Britain's obesity woes and its 'diet plan' amid pandemic
With more than 60% of adults in Britain considered overweight or obese, according to Public Health England, the coronavirus crisis has put the obesity issue at the forefront of the government’s thinking.
"Obesity time bomb" is ticking in Britain and Prime Minister Boris Johnson, who believes that being overweight was a factor in his contracting a more severe form of COVID-19, wants Britons to lose weight and "reduce their risks" from the deadly virus. So in a new set of measures unvelied to tackle the crisis, TV and online adverts for junk food before 9.00 pm will be banned, “buy one get one free” deals on unhealthy food will also end and calories would have to be displayed on menus.
Johnson, who has lost weight since he was in intensive care with COVID-19, wants to tackle obesity in Britain after research showed those who are obese or overweight are at increased risk of death or severe illness from the coronavirus.
Last month, he said Britain was fatter than most European countries apart from Malta and his government described “tackling the obesity time bomb” as a priority. Experts say that almost two-thirds of adults in England are overweight or obese, with similar figures in Wales, Scotland and Northern Ireland.
Ditching his earlier stance as a non-believer of “nannying” politics, Johnson's government is announcing a new drive to help people to “take control of their own future by losing weight, getting active and adopting a healthier lifestyle”.
Alongside the ban on adverts before 9.00 pm (2000 GMT), on food deals and plans for the calorific content of meals to be displayed on menus, the government will also launch a consultation on displaying calories on alcohol. Labelling of calories on menus will apply to any restaurant, cafe or takeaway chain with more than 250 employees, and another new consultation will be launched around plans to provide the same information for alcoholic drinks, the BBC reported.
“Losing weight is hard but with some small changes we can all feel fitter and healthier,” Johnson said in a statement.
“If we all do our bit, we can reduce our health risks and protect ourselves against coronavirus – as well as taking pressure off the NHS (National Health Service).”
With more than 60% of adults in Britain considered overweight or obese, according to Public Health England, the coronavirus crisis has put the obesity issue at the forefront of the government’s thinking, with a “Better Health” campaign being launched alongside the new measures.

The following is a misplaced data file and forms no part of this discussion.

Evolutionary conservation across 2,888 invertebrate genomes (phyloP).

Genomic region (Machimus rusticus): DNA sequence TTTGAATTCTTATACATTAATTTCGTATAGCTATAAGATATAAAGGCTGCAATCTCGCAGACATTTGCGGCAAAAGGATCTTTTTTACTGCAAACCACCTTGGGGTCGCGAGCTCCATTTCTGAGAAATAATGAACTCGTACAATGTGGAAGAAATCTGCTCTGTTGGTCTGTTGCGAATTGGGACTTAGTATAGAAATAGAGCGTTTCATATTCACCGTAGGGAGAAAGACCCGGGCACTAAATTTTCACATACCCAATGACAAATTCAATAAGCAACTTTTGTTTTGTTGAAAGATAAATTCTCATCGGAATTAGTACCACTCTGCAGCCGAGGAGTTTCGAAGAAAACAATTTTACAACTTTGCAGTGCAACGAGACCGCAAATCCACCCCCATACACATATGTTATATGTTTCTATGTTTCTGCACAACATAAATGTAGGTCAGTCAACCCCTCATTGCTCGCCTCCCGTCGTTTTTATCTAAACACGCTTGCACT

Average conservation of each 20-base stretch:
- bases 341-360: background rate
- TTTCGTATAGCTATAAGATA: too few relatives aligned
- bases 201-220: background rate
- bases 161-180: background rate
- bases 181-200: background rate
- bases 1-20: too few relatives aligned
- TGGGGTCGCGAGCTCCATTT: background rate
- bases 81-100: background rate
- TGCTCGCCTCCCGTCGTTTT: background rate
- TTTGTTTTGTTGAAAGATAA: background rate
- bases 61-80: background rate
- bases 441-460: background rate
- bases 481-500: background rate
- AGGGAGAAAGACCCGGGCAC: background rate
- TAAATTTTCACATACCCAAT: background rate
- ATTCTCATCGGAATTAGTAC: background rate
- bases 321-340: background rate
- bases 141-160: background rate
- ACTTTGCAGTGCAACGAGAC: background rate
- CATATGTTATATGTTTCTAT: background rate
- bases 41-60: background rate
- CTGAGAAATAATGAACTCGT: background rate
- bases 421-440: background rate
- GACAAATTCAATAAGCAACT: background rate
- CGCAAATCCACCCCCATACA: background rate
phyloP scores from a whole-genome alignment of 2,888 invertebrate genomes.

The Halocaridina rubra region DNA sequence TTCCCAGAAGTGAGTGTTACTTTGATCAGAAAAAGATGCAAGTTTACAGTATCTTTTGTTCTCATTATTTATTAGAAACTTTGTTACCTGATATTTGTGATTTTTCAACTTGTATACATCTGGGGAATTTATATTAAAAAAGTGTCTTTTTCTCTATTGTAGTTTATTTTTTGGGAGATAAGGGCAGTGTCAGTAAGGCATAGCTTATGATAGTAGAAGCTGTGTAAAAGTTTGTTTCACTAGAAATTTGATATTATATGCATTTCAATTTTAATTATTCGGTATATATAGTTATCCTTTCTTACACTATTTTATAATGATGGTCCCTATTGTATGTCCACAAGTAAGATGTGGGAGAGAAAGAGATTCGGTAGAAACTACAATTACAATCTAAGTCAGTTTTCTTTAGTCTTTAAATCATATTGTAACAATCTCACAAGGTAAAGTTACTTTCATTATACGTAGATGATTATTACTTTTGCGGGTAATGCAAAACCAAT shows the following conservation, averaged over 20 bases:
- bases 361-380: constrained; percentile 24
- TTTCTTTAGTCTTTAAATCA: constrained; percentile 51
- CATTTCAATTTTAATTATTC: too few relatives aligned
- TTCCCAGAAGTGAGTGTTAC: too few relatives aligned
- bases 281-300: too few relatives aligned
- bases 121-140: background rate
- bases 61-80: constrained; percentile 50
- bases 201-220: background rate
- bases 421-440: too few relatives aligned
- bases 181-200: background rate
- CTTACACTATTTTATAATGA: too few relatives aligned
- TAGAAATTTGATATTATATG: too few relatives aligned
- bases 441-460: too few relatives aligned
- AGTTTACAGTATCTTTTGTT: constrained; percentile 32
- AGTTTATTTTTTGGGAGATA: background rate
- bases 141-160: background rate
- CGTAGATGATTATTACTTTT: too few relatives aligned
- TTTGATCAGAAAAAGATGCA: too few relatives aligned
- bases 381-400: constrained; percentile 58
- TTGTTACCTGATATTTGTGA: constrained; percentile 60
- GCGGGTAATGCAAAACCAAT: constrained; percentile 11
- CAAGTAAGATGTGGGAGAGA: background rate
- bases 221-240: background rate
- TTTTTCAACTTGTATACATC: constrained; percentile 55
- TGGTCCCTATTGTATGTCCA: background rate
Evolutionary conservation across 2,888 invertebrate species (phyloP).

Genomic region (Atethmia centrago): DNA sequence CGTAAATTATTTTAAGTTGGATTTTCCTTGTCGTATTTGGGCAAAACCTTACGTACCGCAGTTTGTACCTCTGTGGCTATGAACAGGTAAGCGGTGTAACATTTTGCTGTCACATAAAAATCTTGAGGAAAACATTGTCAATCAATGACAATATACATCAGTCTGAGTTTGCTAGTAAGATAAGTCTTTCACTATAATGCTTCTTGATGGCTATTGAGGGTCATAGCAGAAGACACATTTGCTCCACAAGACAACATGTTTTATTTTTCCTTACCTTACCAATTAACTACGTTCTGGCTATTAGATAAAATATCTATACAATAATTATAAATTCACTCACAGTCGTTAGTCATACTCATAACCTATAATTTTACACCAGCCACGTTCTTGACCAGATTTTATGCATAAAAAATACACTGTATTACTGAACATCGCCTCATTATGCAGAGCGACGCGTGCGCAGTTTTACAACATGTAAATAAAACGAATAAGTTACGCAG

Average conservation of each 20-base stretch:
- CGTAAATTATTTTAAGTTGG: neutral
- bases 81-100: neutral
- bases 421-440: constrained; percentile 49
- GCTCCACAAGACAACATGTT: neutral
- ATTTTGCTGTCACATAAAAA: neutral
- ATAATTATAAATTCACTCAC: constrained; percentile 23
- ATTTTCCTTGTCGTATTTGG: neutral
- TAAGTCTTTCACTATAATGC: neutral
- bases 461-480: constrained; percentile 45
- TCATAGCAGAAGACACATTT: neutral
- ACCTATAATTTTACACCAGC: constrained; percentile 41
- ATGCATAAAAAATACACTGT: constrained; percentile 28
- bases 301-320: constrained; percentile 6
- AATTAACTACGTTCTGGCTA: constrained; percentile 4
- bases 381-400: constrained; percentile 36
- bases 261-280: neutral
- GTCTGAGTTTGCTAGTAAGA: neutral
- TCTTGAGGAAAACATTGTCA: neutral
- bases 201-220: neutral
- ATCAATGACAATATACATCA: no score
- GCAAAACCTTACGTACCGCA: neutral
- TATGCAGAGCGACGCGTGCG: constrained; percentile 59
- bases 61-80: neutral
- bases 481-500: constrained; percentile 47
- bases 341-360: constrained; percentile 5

Weight management services will be expanded in the NHS, and Public Health England will call on people to embrace a healthier lifestyle and to lose weight if they need to, supported by a range of evidence-based tools and apps.
“Everyone knows how hard losing weight can be so we are taking bold action to help everyone who needs it,” Health Minister Matt Hancock said.
“To help support people we need to reduce unhelpful influences like promotions and adverts that affect what you buy and what you eat. Taken together, supported by an inspiring campaign and new smart tools, will get the country eating healthily and losing the pounds.”
Supporting people to achieve and maintain a healthy weight may reduce the severe effects of COVID-19 on the population, especially among vulnerable groups who are most affected by obesity, UK health experts said.
OBESITY INCREASES DEATH RISKS FROM COVID-19: PHS
PHS had said in a report last week that people who are obese or overweight are at increased risk of death or severe illness from COVID-19. It said data showed that for people with a Body Mass Index (BMI) of 30-35, risk of death from coronavirus increased by 40%, and it increased by 90% for those with a BMI over 40 compared to those of a healthy weight.
People with a BMI of over 30 are classed as obese under the system. PHE said that almost 63% of adults in England are overweight or obese.
Dr Alison Tedstone, chief nutritionist at Public Health England, also backed the strategy, saying it would "save lives".
"These bold measures will help us tip the scales on obesity. The argument for action is the clearest it's ever been," she added.
Susan Jebb, Professor of Diet and Population Health at the University of Oxford, said she would be pleased to see Johnson acknowledge the extent of the public health crisis Britain faces when it comes to tackling obesity.
Michelle Mitchell, Cancer Research UK's chief executive, said: "This is a landmark day for the nation's health. "Being overweight or obese puts people at risk of many diseases, including 13 different types of cancer, and disproportionately affects people from poorer backgrounds so the plan will hugely help to level-up the country and build a healthier population."